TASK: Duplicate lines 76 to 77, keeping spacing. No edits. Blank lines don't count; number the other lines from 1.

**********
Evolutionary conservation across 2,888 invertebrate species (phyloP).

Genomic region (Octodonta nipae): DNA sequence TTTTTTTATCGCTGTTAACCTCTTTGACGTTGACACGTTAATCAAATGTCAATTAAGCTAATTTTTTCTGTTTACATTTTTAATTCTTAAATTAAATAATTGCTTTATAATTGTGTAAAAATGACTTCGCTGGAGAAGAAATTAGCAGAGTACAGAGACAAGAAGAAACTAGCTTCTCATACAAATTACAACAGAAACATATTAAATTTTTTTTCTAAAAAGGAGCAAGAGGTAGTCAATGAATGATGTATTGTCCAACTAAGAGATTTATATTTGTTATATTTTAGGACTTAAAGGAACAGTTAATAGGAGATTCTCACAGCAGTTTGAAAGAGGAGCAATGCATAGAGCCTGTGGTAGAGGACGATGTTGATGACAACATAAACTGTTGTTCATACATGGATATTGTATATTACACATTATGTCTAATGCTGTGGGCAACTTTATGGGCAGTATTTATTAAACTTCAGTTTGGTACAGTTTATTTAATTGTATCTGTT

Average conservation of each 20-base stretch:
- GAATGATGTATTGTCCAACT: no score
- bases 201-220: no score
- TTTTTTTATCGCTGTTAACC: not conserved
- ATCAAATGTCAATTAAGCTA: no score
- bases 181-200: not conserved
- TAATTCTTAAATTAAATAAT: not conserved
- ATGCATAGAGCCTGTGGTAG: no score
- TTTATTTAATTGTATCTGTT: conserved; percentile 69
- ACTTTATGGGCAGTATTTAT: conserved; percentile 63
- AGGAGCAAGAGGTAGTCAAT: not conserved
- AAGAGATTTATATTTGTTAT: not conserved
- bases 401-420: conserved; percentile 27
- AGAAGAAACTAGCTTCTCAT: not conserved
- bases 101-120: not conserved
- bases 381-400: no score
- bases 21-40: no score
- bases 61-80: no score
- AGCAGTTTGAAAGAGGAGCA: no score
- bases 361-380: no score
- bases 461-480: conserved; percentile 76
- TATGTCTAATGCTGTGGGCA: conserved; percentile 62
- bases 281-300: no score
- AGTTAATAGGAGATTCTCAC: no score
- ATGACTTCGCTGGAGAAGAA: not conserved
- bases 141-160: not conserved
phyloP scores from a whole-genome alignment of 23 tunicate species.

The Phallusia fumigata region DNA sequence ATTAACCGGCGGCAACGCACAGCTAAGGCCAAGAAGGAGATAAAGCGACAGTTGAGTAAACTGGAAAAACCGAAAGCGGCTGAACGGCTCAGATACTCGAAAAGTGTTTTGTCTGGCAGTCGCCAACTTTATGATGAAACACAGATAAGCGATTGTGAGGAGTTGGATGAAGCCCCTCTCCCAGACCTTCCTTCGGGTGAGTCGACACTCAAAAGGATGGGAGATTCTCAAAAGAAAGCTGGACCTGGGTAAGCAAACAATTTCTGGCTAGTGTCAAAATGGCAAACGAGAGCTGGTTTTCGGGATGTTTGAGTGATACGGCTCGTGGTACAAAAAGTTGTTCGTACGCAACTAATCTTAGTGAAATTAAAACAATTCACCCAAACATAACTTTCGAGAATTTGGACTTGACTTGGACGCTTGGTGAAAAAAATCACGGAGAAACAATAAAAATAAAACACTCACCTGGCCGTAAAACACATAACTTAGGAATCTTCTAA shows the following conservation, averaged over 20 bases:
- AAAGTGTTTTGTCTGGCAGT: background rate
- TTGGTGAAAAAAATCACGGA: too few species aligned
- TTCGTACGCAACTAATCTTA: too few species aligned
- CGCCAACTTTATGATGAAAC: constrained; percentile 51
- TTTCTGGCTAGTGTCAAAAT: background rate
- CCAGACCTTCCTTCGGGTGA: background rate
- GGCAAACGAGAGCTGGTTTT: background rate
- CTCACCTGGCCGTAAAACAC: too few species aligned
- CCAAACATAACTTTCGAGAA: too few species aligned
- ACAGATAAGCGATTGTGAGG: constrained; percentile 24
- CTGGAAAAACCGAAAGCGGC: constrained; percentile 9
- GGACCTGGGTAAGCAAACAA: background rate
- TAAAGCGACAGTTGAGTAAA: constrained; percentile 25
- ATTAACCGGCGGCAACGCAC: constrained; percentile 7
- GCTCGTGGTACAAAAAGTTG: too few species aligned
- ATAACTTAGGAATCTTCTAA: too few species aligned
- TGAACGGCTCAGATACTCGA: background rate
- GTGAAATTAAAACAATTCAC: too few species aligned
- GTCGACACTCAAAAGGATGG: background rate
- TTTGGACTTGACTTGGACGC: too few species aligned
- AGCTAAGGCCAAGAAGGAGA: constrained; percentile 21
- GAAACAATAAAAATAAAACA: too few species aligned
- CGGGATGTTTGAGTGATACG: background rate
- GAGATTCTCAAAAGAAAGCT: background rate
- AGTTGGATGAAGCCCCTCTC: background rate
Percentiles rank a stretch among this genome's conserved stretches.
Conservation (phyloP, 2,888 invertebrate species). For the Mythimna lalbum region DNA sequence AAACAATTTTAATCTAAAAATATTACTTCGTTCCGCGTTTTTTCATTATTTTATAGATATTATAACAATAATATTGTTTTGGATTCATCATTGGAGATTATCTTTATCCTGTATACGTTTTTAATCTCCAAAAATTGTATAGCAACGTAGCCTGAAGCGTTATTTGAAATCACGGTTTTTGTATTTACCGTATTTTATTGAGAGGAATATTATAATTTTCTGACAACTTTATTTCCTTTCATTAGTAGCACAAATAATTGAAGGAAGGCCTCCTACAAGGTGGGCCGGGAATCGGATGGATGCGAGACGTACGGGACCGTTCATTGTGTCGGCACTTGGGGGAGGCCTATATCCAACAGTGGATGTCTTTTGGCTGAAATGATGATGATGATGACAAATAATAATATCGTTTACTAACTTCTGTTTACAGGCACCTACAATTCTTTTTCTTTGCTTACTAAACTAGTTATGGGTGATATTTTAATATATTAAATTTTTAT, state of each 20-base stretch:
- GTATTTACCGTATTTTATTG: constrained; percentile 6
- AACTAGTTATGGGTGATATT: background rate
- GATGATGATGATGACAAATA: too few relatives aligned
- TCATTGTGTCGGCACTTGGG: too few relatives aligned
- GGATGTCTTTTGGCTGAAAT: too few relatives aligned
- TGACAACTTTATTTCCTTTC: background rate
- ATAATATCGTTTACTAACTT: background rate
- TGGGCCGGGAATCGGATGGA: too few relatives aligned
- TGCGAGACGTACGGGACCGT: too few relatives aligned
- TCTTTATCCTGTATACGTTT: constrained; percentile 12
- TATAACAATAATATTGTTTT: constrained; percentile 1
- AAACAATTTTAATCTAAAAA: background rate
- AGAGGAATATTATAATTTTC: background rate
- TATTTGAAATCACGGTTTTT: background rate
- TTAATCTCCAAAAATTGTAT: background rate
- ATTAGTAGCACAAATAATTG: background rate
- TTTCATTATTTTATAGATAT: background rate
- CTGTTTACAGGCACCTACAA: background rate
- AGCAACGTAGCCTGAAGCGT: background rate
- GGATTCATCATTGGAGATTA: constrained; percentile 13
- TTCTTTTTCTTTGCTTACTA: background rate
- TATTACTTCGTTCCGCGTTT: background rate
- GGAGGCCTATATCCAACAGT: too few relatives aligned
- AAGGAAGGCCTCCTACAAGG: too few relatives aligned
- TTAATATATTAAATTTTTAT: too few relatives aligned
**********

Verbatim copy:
- AGCAACGTAGCCTGAAGCGT: background rate
- GGATTCATCATTGGAGATTA: constrained; percentile 13